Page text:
Joe Dirt, by Albert W. Vogt III

When I watch some of the movies suggested to me on social media I think, “My friends and fans hate me.” Then again, Joe Dirt (2001) was put forward by my sister and I would like to think that she does not feel that way about me. At least I hope so. I do not know if she has seen the movie. If she has not, that makes her proposal more puzzling. While they apparently (bafflingly) made a sequel to this nightmare, the original is twenty years old. Given many of the tone and sensibilities of the characters, it feels like a film made in 1901, not 2001. If I have satisfied whatever lingering curiosity you might have had with this introductory paragraph, please feel free to stop reading at this point and forget its existence (but please come back for other reviews!). For me, I will struggle onward before I attempt selective amnesia.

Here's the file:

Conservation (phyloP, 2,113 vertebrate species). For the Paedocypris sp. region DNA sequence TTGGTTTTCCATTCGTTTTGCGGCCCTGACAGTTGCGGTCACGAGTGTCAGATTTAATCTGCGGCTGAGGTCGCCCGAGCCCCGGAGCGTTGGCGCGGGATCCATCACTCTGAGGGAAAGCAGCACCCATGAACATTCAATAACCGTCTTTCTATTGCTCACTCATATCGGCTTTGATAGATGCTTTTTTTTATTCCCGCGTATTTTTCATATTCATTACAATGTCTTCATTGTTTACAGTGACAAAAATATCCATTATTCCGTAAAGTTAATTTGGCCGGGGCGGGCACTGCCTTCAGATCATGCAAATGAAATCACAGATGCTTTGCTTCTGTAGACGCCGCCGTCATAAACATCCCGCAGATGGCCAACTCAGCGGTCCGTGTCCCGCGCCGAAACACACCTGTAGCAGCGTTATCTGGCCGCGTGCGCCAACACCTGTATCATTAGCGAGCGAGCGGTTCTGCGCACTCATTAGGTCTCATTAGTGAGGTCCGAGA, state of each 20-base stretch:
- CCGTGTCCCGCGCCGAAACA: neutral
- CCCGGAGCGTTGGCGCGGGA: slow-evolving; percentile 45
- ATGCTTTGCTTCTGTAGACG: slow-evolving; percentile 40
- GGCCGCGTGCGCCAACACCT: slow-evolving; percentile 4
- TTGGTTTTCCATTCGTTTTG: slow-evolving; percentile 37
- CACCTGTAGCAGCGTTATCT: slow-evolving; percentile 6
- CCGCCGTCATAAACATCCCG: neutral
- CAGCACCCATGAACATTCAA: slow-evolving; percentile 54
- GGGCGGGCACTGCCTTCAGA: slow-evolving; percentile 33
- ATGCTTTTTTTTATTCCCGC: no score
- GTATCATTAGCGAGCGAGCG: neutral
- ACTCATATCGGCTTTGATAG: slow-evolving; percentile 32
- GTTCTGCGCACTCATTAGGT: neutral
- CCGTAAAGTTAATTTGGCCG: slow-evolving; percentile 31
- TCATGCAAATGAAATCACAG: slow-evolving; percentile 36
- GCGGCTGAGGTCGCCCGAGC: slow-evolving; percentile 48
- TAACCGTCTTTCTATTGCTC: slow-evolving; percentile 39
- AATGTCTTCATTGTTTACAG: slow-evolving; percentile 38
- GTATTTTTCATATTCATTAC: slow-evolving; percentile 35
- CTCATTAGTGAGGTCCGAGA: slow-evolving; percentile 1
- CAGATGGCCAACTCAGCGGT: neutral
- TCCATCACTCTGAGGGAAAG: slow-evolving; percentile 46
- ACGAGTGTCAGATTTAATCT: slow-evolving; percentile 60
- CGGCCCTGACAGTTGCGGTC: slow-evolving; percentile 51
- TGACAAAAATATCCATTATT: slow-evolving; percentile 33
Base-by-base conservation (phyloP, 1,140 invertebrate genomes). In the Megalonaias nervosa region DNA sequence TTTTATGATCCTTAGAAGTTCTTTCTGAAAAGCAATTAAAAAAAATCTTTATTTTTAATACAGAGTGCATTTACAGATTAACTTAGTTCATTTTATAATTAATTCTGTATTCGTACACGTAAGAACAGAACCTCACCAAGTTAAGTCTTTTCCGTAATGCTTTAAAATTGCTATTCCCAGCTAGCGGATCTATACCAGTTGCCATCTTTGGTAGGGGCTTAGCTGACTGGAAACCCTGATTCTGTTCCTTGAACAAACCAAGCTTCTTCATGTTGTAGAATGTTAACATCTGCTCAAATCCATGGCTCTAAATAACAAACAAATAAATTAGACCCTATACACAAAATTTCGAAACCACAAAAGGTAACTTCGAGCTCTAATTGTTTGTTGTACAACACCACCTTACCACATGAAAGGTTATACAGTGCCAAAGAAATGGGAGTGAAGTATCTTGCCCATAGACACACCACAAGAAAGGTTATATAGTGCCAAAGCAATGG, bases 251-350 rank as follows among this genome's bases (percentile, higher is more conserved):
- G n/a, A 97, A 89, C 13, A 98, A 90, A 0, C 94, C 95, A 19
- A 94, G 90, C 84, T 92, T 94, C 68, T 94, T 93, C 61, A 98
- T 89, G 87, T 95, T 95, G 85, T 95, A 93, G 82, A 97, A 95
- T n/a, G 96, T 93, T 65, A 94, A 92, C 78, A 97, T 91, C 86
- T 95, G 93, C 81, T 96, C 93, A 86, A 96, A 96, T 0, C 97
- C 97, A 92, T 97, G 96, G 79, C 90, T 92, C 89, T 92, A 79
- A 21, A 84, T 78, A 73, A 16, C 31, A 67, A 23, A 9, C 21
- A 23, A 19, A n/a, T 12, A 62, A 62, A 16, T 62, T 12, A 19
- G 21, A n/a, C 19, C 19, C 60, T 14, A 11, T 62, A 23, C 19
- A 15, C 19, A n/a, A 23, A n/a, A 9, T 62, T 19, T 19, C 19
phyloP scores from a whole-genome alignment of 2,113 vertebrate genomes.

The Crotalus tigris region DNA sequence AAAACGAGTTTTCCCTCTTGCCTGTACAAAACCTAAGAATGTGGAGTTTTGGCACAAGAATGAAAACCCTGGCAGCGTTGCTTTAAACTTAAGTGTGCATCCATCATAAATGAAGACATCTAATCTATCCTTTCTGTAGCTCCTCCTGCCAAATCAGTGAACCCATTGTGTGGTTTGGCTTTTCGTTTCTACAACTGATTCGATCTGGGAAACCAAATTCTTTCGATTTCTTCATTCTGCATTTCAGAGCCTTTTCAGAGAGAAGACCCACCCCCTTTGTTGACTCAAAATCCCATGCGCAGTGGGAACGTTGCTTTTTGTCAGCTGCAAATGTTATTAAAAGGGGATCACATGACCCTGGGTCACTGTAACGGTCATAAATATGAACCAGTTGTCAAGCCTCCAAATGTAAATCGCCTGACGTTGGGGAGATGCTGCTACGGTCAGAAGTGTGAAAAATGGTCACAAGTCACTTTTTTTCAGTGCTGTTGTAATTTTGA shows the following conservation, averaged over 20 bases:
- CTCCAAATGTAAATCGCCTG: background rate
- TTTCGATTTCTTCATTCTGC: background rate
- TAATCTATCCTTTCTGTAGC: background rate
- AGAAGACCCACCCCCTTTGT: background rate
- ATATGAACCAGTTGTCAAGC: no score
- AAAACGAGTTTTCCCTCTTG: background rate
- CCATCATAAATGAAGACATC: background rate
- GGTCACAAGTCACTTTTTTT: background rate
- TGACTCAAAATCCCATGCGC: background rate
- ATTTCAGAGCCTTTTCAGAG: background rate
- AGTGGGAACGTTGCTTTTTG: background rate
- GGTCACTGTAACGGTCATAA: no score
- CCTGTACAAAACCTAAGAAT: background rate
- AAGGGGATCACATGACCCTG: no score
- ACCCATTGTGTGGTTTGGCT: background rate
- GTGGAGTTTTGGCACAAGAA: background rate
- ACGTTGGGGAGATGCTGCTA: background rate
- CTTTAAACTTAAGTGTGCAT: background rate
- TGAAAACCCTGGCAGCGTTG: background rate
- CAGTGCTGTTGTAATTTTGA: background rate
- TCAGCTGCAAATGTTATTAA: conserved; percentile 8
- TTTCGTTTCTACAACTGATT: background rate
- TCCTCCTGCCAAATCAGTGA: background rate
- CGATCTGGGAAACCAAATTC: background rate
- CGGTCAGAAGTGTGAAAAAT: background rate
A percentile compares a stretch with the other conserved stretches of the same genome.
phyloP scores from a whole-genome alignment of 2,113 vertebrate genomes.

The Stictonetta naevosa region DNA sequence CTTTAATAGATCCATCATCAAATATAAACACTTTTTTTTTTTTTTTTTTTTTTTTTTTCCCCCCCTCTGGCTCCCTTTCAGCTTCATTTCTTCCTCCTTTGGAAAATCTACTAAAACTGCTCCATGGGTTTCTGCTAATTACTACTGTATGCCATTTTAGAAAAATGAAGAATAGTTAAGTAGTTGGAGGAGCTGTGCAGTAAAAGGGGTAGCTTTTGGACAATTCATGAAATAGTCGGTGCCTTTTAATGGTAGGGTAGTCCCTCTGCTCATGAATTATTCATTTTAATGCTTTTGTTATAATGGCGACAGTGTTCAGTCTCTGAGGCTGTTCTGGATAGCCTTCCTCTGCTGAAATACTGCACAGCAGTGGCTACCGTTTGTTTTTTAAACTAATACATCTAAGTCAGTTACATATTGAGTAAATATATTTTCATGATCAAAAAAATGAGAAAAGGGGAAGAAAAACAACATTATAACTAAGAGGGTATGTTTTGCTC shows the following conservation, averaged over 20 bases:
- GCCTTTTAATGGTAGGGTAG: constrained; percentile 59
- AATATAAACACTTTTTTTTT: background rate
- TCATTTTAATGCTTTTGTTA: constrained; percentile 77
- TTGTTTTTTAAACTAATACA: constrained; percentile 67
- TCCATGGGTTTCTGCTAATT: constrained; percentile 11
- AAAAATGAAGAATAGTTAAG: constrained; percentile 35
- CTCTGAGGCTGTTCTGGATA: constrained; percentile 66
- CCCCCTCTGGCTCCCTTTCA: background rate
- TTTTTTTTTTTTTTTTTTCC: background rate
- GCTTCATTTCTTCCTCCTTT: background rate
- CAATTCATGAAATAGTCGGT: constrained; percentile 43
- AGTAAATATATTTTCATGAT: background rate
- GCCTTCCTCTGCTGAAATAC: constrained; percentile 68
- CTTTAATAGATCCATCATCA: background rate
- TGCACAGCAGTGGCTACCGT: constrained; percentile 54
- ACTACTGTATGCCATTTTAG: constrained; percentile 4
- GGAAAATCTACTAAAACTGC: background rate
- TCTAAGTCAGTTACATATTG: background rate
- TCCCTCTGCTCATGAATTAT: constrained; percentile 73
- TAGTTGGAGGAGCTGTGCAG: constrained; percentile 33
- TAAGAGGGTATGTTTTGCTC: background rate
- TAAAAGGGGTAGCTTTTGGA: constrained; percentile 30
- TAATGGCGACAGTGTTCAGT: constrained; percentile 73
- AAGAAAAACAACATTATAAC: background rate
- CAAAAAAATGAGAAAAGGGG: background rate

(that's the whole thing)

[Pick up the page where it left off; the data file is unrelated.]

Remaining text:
Imagine every redneck stereotype you have ever heard of in one movie and that is Joe Dirt. I wish that was a joke. Play along as you read the summary and see if you can spot all the stereotypes. I will write how many I feel I discussed at the end. Comment below with your guess and if our numbers match I will send you an electronic hug for making it that far. The film attempts to make the title character (David Spade) sympathetic by showing him as a basically good natured person, but extremely poor. Because he is a pauper, driving to working in a barely functional vehicle (though I do not know why this is necessary as he lives in the boiler room at his place of employment), he is the subject of a lot of bullying. Often he takes the ribbing in stride, except when someone questions his masculinity because, you know, that is not the manly Southern way. His job is as a janitor at a radio station in Los Angeles, and he becomes a source of wonderment due to his appearance and behavior. He gets noticed by a producer, who brings him onto the morning drive show hosted by Zander Kelly (Dennis Miller). At first, Kelly is amazed by Joe’s trademark mullet haircut, which is actually the result of him being born without the top portion of his skull. His parents’ pitiful solution was to place a wig on the top of his head, which apparently fused in place as he get older. With that story out of the way, Kelly then begins to needle Joe about about the janitor’s background. From here, we get Joe’s life story up to how he began working at the station, and his motivation for doing it all. As a boy (Erik Per Sullivan), Joe had been left at the Grand Canyon by his parents. Now, I do not know about you, but when I was roughly twelve years old, I could remember where I stinkinlived. Not Joe Dirt, though. Hence he spends the next fifteen years or so attempting to find them, and to his (cough, hack, snort, wheeze) credit he does not blame them for his abandonment. In the process of his search, he drifts from place-to-place working odd jobs, including a stint with a traveling carnival, which he thought could aid him due to the travel. He also meets a few people who do not immediately poke fun at him, and they (unsurprisingly) comprise the supporting cast of the film. I am not going to bother describing all of them because I would rather get this done as soon as possible, but I will mention one later (incentive to keep reading?). While he relates his travels, for truly no good reason it gets people super interested in him and it becomes a segment on Kelly’s show that is stretched out over a couple days. And, forget everything he had done in his quest to find his parents because they end up calling into the show. However, when he goes to meet them, he discovers that his mom (Caroline Aaron) and dad (Fred Ward) are not the ideal he had built them up to be. Of course, they live in a hovel and dad has the same haircut as Joe’s wig, but they left him in Arizona and seemingly completely forgot about him. Devastated, Joe decides that he is going to jump off a bridge and end his life. It is only by the intervention of Brandy (Brittany Daniel), the person he had become closest to in his wanderings, that convinces him to not end his life. That makes seven, by the way, which may not seem like a lot but trust me there are more.